Exclusive — The Prevaricating Perils of Pauline!

elizabethwarren_gettyVEN (WASHINGTON) — During a bizarre, possibly drug-fueled self-serving speech Wednesday to the National Congress of American Indians,  truth-challenged Massachusetts Senator Elizabeth “You Didn’t Build That” Warren explained that whereas she is not on the roles of any native American Indian tribe, her paternal grandfather was highly opposed to her parent’s marriage because her mother — Pauline —  had Cherokee blood.

Furthermore, Ms Warren — looking more like George Armstrong Custer’s demented sapphic love child than a native American — asserted that like her mother Pauline and many  fellow Cherokees,  she was born with high cheekbones, blue eyes,  white skin, and thick, yellow hair.

However, in an exclusive report,  VEN‘s Senior Abnormal Psychology Reporter  Eric Berne reveals that not only wasn’t Ms Warren’s mother, Pauline Reed, part Cherokee, but she was in fact a dance-hall girl  of minor virtues at a prominent Norman, Oklahoma  “house of ill repute” that catered to wildcatters, cattle drovers,  snake-oil salesmen, and itinerant gamblers.

“The Cherokee thing was just the family’s  way of covering up the fact that Pauline was a whore,” 98-year-old Jack Crabb explained to VEN’s Berne Thursday from the Shady Rest Nursing Home In Oklahoma City.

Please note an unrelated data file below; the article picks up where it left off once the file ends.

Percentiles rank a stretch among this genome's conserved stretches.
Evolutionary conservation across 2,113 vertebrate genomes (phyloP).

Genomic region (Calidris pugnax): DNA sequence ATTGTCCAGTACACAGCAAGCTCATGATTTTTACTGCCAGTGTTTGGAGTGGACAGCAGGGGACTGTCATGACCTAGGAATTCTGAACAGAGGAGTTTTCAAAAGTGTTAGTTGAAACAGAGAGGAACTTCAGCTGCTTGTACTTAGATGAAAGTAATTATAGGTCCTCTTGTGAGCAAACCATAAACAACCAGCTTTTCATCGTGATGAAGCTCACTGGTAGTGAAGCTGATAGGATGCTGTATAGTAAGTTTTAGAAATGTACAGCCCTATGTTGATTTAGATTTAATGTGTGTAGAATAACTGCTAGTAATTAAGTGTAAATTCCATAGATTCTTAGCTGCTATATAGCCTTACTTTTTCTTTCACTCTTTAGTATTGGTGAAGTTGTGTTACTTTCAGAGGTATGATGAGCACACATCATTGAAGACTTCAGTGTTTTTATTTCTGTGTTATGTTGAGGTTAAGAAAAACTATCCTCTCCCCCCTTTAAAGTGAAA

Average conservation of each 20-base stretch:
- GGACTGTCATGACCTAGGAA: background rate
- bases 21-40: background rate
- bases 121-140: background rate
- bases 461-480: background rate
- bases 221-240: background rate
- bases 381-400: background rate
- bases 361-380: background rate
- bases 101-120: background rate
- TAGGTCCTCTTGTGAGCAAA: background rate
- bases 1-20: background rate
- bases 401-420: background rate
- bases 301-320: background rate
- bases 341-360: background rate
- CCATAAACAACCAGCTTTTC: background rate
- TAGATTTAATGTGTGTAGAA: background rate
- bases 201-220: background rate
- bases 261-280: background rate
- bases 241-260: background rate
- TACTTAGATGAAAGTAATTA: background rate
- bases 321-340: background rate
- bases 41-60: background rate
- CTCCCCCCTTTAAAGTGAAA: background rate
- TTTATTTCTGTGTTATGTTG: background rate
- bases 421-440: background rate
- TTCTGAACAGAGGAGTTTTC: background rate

“Pauline deflowered me at the Double Aces when I was 15.  Cost me a week’s wages, but hell it was worth every penny!

“And my God, could that woman lie!  Holy Jesus, you could not believe a word that came out of that little chippy’s mouth!  But little Johnny [ John Hayne Herring ] he fell in love with Pauline.

“Whore or no whore, weren’t no other woman in the world as far as Johnny was concerned.  So they run off and got hitched after Johnny’s father put his foot down when he found out his Johnny was  sweet on one of Miss Lulu Kane’s  biggest whores!

“I guess Libby couldn’t take the shame, so she started telling everyone who’d listen that her mother Pauline was a Cherokee.  I guess despite the shame that might have brought on those kind, long-suffering people, that was easier for Libby than admitting her mother was a whore.

“But my God that Pauline, she was something!  Hell, I’d a paid TWO weeks wages!

“She never stopped lyin’!  But fat or thin as long as you had the tin, she never said No, neither!

“Hell, that was such a very long time ago.  But you know, from what I’ve read, in Libby’s case, well, that particular  apple didn’t fall all that far from the tree, did it?”

Developing . . . .